In a previous study, these same authors showed that physical therapy combined with graded exercise was helpful but only for patients with pain-related fear. Then another group published a report about the benefits of using graded exposure for patients with chronic LBP. Research so far has not answered the question of which method to use for patients with pain-related fear. So this study is to compare them both to see which one works better.

Everyone participating in the study filled out a variety of surveys and questionnaires to assess patient preference, satisfaction with treatment, pain intensity, disability, and fear-avoidance behavior. Well-known tools were used such as the Oswestry Disability Index (ODI), the Fear-Avoidance Behavior Questionnaire (FABQ), the Pain Catastrophizing Scale, and the Physical Impairment Scale (PIS).

Outcomes were measured by comparing baseline (before treatment) values with responses four weeks after treatment and again six months after treatment. Were there changes in fear-avoidance beliefs, pain catastrophizing, or physical impairment? Well, first of all, they noticed that everyone in both groups made progress. They had less pain, less fear, and less disability.

It did not appear that graded exercise was any more effective than graded exposure. And neither one of these approaches worked any better than treatment-based classification for patients with fear-avoidance beliefs. The original hypothesis of the study (patients with pain-related fear would get the most help from graded exposure) was not supported by the results. They were not able to replicate the previous study's results showing that graded exposure was more effective than graded exercise in reducing fear-based back pain.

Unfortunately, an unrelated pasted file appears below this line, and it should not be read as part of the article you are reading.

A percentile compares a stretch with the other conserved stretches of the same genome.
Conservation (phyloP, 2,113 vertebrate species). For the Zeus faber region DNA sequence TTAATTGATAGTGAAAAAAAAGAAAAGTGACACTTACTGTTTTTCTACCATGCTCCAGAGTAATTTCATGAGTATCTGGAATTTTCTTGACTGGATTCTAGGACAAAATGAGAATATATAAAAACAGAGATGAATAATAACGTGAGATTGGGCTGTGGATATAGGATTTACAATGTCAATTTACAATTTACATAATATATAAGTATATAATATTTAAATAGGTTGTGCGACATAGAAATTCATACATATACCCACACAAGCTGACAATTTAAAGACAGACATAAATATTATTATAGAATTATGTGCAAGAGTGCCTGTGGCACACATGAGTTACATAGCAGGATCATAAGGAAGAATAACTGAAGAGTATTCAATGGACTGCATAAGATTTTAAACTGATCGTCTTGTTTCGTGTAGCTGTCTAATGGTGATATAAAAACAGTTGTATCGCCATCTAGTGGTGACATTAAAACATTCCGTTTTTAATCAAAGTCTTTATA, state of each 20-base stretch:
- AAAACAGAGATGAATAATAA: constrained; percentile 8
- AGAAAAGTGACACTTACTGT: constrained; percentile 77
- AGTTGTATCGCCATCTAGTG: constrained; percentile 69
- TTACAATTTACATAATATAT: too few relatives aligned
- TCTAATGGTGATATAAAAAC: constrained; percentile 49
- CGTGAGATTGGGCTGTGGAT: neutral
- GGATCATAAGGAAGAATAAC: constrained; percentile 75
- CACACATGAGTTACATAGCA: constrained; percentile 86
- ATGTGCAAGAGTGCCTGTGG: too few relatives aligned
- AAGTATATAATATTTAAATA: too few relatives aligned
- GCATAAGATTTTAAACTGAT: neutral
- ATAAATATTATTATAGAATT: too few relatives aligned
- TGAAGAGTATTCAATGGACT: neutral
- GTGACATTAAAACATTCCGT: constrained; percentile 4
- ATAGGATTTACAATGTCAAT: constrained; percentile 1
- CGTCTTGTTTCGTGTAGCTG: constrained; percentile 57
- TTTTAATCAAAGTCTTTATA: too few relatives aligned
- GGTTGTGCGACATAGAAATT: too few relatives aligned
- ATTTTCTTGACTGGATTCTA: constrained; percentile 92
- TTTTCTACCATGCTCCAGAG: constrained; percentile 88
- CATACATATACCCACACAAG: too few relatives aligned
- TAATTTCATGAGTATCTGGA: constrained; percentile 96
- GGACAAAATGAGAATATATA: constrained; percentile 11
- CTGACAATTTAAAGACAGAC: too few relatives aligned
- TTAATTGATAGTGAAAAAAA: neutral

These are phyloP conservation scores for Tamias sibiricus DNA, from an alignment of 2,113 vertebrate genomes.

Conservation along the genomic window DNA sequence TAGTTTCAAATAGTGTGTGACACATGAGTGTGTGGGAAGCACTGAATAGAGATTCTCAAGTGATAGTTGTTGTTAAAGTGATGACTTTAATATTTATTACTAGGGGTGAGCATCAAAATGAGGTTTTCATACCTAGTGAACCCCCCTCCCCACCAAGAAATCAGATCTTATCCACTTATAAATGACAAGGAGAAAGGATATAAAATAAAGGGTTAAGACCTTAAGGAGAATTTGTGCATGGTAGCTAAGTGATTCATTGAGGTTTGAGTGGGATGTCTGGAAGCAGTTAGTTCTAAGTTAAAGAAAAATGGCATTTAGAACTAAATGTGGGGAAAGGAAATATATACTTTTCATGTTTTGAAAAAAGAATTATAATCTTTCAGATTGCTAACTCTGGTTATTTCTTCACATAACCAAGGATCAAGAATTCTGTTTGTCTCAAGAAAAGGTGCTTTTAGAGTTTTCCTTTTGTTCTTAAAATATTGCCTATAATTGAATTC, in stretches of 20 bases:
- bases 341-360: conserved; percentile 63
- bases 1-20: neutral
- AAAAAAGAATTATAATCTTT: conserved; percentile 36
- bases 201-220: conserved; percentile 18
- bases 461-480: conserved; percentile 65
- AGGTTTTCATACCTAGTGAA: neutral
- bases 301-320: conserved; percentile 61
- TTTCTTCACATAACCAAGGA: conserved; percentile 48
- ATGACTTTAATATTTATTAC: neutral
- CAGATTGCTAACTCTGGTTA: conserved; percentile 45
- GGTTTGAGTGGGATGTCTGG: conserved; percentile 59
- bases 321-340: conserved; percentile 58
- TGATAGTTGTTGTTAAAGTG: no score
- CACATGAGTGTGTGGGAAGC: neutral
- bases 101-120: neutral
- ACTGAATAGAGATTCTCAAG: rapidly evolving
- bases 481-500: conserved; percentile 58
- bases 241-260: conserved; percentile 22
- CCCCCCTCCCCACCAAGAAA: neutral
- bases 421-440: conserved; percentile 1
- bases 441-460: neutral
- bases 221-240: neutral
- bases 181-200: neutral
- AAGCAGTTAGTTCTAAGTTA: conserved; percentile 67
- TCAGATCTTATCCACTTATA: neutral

When trying to make sense of the results, the authors suggested that treatment-based classification may be effective enough that no other additional treatment add-ons are needed. Or maybe there are more effective ways to apply graded exercise and graded exposure than were used in this study. Perhaps the timing of treatment with these graded methods is important (i.e., stage of low back pain). Maybe like treatment-based classification, there are subgroups of patients who will respond better to graded exercise or graded exposure.

The authors recommend further studies with larger group sizes to help answer these questions. They also suggest it's possible that pain-related fear isn't the most important factor in explaining why patients progress from acute and subacute to a chronic state of low back pain. Finding risk factors (including psychologic or behavioral factors) remains an important need before specific treatment can be identified that will be effective in preventing chronic low back pain.


Steven Z. George, et al. A Randomized Trial of Behavioral Physical Therapy Interventions for Acute and Sub-acute Low Back Pain. In Pain. November 15, 2008. Vol. 140. No. 1. Pp. 145-157.


11/26/2008

*Disclaimer:* The information contained herein is compiled from a variety of sources. It may not be complete or timely. It does not cover all diseases, physical conditions, ailments or treatments. The information should NOT be used in place of visit with your healthcare provider, nor should you disregard the advice of your health care provider because of any information you read in this topic.